Six months after launching a feasibility study into forming a new law school, the University of Delaware is hitting the brakes. The university will delay plans to start the first public law school in the state in the fall of 2015.

“Basically, we’ve decided not to pursue it at this time for two reasons,” said University of Delaware spokeswoman Andrea Boyle. “It’s a difficult time for fundraising. The second reason is that the law school would have a projected operating deficit that we weren’t comfortable with.”

According to the minutes of a faculty senate meeting last month, during which members were briefed on the feasibility study, a new law school would run an operating deficit of $165 million during the first 10 years. Additionally, the school would require $100 million in capital expenditures.

The university is the latest in a string of colleges that have backed away from plans to new law schools. In the summer of 2008, at least 11 new law schools were being discussed. Of those:

• Three have opened (Concordia University in Boise, Idaho; the University of California, Irvine School of Law; and Lincoln Memorial University Duncan School of Law in Knoxville, Tenn.). 

• One is slated to open next fall (Belmont University College of Law in Nashville, Tenn.). 

• Another is scheduled to open as early as 2012 (the Judge Paul Pressler School of Law in Shreveport, La., part of the Baptist-affiliated Louisiana College).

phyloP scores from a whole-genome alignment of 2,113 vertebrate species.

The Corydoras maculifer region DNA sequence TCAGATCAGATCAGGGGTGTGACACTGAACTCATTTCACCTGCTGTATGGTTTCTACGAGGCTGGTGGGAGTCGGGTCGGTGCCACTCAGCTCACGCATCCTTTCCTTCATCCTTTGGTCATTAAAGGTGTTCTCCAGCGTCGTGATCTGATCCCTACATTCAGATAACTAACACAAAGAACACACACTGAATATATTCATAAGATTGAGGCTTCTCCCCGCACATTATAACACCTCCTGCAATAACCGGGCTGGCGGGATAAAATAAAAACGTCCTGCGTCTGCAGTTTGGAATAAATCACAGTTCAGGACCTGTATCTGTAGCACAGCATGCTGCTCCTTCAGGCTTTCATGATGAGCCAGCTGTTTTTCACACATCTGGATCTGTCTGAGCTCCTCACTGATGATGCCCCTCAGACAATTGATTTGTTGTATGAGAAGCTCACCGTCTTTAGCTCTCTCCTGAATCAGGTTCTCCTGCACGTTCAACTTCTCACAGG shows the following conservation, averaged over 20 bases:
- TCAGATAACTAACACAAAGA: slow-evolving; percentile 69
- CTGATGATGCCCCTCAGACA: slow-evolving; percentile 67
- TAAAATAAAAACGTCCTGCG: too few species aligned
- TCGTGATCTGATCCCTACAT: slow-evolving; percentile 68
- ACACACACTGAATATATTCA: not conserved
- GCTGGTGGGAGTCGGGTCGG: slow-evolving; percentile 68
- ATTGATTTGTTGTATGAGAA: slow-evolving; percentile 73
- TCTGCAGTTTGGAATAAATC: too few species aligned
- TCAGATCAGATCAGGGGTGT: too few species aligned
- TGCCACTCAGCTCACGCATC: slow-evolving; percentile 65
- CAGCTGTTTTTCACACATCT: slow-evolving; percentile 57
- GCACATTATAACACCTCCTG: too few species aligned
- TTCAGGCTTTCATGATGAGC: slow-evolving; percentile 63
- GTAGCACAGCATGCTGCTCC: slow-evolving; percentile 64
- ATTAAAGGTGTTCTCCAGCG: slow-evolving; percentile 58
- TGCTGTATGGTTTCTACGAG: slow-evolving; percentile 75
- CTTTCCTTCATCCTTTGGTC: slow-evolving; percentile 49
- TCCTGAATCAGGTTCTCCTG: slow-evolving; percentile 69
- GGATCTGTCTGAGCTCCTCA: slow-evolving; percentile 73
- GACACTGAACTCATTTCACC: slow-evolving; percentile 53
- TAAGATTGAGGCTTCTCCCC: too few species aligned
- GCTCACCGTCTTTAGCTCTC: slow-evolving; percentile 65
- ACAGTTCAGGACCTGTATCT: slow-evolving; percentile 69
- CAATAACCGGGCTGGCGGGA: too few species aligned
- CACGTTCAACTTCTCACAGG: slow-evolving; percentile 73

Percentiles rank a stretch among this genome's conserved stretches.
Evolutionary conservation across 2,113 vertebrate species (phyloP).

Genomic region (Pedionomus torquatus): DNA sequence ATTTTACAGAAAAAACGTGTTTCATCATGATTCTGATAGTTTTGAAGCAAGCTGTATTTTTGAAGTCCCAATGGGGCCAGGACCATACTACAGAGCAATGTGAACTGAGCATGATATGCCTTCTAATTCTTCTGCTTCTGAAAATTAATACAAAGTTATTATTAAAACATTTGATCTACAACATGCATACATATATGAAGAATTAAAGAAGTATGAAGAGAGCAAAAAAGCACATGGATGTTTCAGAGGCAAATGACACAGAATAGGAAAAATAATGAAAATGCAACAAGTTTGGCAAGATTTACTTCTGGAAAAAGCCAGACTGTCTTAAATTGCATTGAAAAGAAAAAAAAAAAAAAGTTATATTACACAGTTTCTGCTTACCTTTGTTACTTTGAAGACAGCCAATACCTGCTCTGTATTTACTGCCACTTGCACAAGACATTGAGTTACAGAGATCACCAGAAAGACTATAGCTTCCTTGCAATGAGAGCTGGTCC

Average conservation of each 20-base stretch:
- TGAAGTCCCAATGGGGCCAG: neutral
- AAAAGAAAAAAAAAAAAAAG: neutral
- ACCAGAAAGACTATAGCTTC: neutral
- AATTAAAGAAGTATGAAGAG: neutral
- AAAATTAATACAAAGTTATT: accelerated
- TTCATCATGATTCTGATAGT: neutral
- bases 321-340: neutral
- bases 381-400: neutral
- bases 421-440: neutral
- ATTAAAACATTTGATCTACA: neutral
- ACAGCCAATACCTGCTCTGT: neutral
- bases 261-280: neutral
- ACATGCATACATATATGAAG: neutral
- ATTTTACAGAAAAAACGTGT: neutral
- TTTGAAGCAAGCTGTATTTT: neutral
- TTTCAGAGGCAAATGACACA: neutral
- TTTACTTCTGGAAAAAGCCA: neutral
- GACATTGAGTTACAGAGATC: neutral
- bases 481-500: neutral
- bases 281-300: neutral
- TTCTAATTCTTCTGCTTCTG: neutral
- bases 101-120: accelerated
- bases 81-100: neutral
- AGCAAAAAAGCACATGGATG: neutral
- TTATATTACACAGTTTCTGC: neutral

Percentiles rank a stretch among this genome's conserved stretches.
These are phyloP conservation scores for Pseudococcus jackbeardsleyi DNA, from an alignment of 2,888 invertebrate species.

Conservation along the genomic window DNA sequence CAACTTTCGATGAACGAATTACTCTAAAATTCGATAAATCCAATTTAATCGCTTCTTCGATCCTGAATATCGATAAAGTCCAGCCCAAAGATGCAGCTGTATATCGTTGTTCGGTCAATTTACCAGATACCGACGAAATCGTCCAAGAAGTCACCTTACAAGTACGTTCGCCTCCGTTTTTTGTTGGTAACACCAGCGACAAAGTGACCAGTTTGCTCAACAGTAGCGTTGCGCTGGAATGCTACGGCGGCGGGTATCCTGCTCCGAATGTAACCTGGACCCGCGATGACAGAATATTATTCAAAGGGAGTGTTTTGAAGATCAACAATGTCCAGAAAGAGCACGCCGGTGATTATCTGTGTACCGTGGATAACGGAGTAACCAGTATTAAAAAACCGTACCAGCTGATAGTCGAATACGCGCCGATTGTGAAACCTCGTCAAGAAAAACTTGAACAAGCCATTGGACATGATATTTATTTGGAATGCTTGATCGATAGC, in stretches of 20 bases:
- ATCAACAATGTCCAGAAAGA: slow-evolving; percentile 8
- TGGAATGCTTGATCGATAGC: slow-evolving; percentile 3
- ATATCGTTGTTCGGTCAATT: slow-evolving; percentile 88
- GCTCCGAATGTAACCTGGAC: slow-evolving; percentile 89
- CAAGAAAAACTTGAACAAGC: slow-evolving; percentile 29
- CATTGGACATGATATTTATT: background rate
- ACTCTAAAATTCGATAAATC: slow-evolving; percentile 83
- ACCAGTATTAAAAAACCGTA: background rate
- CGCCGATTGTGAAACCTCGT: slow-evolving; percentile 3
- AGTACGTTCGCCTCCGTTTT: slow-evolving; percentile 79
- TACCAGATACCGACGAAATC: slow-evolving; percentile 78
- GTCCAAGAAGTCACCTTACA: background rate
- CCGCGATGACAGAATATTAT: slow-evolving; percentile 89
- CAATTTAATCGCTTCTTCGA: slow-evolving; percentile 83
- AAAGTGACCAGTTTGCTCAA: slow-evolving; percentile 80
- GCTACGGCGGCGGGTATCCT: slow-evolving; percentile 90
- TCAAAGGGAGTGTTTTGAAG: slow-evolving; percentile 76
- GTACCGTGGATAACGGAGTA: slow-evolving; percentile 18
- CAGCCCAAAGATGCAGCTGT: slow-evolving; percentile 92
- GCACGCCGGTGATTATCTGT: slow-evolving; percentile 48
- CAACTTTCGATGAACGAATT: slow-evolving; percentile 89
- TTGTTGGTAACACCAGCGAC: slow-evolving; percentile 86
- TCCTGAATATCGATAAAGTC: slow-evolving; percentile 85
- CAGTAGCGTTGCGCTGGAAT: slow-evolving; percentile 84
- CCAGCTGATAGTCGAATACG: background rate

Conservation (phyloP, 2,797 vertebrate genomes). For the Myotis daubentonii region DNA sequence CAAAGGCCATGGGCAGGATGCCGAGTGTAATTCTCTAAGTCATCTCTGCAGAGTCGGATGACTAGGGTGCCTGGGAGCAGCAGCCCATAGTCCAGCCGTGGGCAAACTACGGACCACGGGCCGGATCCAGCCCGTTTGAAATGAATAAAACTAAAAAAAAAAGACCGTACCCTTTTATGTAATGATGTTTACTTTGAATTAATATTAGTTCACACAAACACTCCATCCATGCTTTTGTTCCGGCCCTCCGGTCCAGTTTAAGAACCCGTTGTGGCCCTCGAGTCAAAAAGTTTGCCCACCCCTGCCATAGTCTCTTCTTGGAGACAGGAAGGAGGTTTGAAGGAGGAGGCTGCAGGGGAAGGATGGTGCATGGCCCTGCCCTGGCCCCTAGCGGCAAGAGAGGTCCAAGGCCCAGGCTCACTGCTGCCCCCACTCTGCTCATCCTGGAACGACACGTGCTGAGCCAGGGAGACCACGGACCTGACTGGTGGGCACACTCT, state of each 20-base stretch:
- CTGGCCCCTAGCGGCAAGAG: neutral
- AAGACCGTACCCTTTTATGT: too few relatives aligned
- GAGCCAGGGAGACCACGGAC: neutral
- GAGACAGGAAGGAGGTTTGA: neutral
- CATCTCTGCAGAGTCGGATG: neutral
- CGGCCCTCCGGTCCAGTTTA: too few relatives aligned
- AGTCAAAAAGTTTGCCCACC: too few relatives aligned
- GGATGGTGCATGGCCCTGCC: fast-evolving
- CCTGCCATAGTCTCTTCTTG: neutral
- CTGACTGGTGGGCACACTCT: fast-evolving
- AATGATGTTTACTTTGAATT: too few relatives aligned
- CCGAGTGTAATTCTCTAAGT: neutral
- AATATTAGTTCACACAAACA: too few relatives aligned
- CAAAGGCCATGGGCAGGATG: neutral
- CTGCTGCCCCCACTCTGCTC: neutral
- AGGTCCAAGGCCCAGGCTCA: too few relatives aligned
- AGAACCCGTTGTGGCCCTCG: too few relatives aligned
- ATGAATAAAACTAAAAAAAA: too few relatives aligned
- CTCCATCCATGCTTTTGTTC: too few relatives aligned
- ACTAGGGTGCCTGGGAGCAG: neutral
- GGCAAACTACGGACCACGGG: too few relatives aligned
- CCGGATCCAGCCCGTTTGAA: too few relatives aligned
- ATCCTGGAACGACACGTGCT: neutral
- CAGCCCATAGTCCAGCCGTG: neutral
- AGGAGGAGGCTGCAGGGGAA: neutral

But nearly all the others have been abandoned or placed on indefinite hold, with a few exceptions.

Officials at the State University of New York at Binghamton continue to push forward with plans for a new law school, although they still would have to clear multiple levels of approval from the governor and state budget officials, said campus spokeswoman Gail Glover.

“Binghamton University’s plans for a law school continues to move forward, and we are still hopeful that we will open the doors academically in 2017-18,” Glover said.

The state of Texas approved the creation of the University of North Texas Dallas College of Law in 2009 with initial hopes of opening in 2011, but those plans have been delayed until at least the fall of 2013.

“It became clear that the budgetary situation in Texas was such that we had to slow down our planning,” said Rosemary Haggett, the vice chancellor for academic affairs and student success for the University of North Texas System. “We are authorized to begin and have every intention of opening the law school. It’s just a matter of when.”

Money was also the problem at Delaware. The University of Delaware trustees authorized the feasibility study in December, assuming a timeline under which the school would win final approval in 2013 and open its doors to students in 2015. University President Patrick Harker acknowledged in a letter at the time that a law school would be costly.

“Investing in a new law school is expensive,” he wrote. “It would require subsidization of operating costs for the better part of a decade, retrofitting a campus building or easing space for the law school’s first decade of existence, and making a substantial one-time start-up investment in library resources.”

Karen Sloan can be contacted at ksloan@alm.com.